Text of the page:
Thank you very much for your interest in our research. The questionnaire is now closed but you can still read about the research and us here…
We want to emphasise from the outset that the research we are conducting is unlike almost all the previous research that has been conducted on pornography. In the past, pornography has overwhelmingly been assumed to be a ‘problem’, and the only really important questions to ask about it are – how much do people (and especially children) encounter it, and how great is the ‘harm’ that it does? This research is different.
Our project is concerned with the everyday uses of pornography, and how the people who use it feel it fits into their lives. Pornography is of course a highly topical issue, subject to many opposing views and ‘strong opinions’. And we are not saying that there are no moral or political issues. But we are saying that the voices of users and enjoyers have been swamped. In fact, there is very little research that engages with the users of pornography, asking how, when and why they turn to it.
We wanted to gather the thoughts and responses of people who have chosen to engage with pornography of their own accord. We believe that there can be many different and complicated reasons for looking at pornography. We also don’t believe that all the materials that go under that label, ‘pornography’, are the same – only to be distinguished by how ‘extreme’ or ‘explicit’ they are.
We gathered thousands of responses from both frequent and infrequent users of pornography. We wanted to know some very simple things, like what peopled view, how they find it, how often, what they particularly liked, what is exciting and how this fits in with their feelings about sex, their bodies, and their pleasures.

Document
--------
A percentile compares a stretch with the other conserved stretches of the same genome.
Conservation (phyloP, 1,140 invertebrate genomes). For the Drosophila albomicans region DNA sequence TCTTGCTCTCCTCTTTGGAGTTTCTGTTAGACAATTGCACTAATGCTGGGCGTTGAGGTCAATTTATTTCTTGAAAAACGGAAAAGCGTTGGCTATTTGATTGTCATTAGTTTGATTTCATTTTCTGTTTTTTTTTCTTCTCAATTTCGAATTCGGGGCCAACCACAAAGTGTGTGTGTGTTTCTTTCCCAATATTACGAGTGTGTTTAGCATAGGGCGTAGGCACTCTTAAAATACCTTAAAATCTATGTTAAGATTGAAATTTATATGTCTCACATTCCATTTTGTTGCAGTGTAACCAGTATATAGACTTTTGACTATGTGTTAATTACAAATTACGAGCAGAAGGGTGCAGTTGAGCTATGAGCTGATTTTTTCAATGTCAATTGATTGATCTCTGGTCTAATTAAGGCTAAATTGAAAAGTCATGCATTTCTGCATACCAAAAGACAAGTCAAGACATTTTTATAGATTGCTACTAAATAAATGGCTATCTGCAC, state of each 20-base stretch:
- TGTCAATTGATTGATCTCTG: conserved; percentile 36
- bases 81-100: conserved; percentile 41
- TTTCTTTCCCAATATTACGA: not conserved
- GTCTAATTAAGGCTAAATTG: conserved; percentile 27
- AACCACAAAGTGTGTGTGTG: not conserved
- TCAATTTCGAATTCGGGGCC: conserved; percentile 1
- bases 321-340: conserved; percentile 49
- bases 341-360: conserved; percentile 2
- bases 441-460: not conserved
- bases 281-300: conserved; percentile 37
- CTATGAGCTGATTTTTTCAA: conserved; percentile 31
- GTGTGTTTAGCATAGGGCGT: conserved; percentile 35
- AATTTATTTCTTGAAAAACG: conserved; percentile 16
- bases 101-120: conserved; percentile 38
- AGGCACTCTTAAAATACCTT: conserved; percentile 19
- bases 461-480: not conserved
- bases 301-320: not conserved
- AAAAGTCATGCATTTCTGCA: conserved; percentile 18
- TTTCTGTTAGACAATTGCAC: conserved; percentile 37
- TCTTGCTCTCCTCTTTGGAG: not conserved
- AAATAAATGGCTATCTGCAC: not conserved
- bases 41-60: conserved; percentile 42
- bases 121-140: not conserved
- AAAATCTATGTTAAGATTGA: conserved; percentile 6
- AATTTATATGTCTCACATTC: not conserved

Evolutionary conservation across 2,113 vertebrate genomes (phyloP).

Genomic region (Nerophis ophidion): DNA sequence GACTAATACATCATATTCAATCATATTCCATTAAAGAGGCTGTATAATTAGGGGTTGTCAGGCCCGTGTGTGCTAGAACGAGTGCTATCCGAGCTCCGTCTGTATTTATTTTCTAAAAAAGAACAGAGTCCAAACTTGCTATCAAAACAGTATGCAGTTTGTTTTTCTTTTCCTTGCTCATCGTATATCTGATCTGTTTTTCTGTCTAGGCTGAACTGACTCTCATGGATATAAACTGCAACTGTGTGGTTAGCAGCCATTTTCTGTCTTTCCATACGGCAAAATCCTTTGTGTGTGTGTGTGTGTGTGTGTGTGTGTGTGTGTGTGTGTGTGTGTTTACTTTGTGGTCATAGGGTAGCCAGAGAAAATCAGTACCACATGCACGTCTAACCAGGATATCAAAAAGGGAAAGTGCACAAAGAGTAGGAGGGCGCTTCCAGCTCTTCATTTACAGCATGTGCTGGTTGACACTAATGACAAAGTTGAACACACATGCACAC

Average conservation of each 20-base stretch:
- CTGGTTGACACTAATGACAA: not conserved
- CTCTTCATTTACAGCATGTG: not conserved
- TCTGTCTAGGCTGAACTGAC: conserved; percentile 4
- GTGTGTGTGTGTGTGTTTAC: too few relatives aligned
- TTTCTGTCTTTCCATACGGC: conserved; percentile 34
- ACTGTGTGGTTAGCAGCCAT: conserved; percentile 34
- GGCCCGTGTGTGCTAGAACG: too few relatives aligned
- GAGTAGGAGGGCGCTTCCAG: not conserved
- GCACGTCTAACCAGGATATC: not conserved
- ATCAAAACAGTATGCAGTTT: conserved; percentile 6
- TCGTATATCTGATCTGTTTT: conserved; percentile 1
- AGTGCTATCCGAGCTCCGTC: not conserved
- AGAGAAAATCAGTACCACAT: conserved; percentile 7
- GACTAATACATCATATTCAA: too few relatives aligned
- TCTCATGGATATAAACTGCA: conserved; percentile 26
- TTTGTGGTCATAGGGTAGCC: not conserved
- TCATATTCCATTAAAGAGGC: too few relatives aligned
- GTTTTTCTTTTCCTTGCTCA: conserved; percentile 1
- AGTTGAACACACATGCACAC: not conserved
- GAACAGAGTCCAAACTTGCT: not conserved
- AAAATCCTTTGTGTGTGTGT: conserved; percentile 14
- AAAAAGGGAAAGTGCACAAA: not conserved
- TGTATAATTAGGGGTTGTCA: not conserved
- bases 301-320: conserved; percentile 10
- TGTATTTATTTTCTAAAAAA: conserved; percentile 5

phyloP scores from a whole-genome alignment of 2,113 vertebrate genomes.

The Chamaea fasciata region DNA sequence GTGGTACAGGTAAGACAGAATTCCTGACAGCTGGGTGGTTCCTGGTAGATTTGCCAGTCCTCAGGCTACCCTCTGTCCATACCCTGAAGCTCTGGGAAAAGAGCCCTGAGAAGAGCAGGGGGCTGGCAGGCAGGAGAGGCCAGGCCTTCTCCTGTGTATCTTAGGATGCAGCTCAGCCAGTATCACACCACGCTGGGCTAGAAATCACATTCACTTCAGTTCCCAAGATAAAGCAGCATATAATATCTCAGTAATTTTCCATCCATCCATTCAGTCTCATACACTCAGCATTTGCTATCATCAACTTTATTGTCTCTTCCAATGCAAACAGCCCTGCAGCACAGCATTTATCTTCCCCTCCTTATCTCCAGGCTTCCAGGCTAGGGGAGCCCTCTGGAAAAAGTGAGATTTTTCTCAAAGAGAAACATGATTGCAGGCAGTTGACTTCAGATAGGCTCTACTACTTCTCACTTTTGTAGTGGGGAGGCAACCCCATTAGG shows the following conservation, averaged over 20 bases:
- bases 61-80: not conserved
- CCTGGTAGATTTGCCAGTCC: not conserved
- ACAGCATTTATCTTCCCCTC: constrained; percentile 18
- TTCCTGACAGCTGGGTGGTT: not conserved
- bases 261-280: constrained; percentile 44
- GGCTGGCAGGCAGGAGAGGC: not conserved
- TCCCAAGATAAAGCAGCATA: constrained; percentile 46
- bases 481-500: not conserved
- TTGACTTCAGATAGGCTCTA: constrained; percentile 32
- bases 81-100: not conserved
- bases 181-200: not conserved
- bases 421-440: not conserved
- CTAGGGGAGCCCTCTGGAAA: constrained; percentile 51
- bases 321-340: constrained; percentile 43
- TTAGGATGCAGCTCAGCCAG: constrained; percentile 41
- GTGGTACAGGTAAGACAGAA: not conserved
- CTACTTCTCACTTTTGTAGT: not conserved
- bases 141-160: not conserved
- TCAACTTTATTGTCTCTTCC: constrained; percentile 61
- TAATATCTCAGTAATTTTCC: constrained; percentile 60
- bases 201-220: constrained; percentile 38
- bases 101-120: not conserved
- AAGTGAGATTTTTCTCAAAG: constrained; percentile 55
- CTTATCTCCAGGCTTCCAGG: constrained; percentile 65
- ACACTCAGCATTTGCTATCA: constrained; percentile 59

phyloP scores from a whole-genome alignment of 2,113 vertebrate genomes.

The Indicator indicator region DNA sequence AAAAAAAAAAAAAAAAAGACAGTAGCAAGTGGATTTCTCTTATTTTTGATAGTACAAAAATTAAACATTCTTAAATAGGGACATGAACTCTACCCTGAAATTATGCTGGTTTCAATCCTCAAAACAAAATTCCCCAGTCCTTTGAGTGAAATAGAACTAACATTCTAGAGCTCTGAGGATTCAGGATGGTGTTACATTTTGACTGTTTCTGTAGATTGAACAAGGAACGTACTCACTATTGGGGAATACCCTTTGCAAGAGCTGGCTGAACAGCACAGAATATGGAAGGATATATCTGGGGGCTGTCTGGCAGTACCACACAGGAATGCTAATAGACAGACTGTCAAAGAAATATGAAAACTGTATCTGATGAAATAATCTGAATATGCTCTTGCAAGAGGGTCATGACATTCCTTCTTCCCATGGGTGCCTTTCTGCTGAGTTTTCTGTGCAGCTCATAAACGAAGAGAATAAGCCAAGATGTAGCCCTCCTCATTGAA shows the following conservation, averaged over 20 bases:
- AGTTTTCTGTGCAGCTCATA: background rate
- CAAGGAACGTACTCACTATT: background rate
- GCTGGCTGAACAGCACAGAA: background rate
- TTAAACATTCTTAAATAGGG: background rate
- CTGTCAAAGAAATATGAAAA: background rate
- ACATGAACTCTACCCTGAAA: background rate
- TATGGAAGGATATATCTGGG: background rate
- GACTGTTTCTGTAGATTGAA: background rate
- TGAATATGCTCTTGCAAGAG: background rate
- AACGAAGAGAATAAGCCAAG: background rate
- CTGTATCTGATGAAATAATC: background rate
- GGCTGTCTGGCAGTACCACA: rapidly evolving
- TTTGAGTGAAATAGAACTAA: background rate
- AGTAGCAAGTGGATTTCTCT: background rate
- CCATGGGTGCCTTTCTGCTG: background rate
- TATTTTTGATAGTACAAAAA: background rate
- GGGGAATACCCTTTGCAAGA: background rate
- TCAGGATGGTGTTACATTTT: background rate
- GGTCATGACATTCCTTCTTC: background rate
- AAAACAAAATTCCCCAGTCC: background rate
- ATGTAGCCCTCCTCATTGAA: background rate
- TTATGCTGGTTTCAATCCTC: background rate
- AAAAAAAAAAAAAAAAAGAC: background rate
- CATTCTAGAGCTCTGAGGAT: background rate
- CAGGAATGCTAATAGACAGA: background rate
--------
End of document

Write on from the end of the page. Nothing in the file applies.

We promised that we would publish on this website a summary of our first findings , as a way of giving back to all of you who took the time and trusted us with your responses. This is our attempt to keep that promise. We have to tell you that so many people completed the questionnaire, and at such length – to which must be added the more than 700 people who carried on talking to us via email about our research – that it is going to be a long time before we ‘complete’ our work.
To start with some raw stats. 5,490 people completed the questionnaire. That’s an extraordinary total in itself. If we add that your answers to seven key questions amounted in all to 1,262,419 words, then you can perhaps see why this is going to take us a long time! Some people gave what we would call quick, throwaway answers – it’s for wanking, isn’t it, duh? – and that’s your right. But thank you for doing the questionnaire because there’s something to be learned even from the shortest answers we received.
We also got a very small number of very hostile responses from people who think pornography is obviously evil and dangerous – and that’s their right, too.But there were two aspects to these hostile responses that we unequivocally reject. The first is the claim made by some people that it is wrong even to research this – it is so ‘obvious’ to them that porn is a bad thing, that no sorts of evidence of what it means to people who use and enjoy it can ever count. Sorry, but that reeks of every kind of prejudice that we have ever encountered. The second was the assertion that we were wrong to design our questionnaire to speak only to people who use and enjoy porn. But that was the entire point of the exercise. People who don’t like it, and don’t use it, have had many outlets for their views. The ‘silenced voice’ to date has been the users. We designed our research to learn about how porn matters to the people who use, not the people who hate it.
Clarissa, Feona and Martin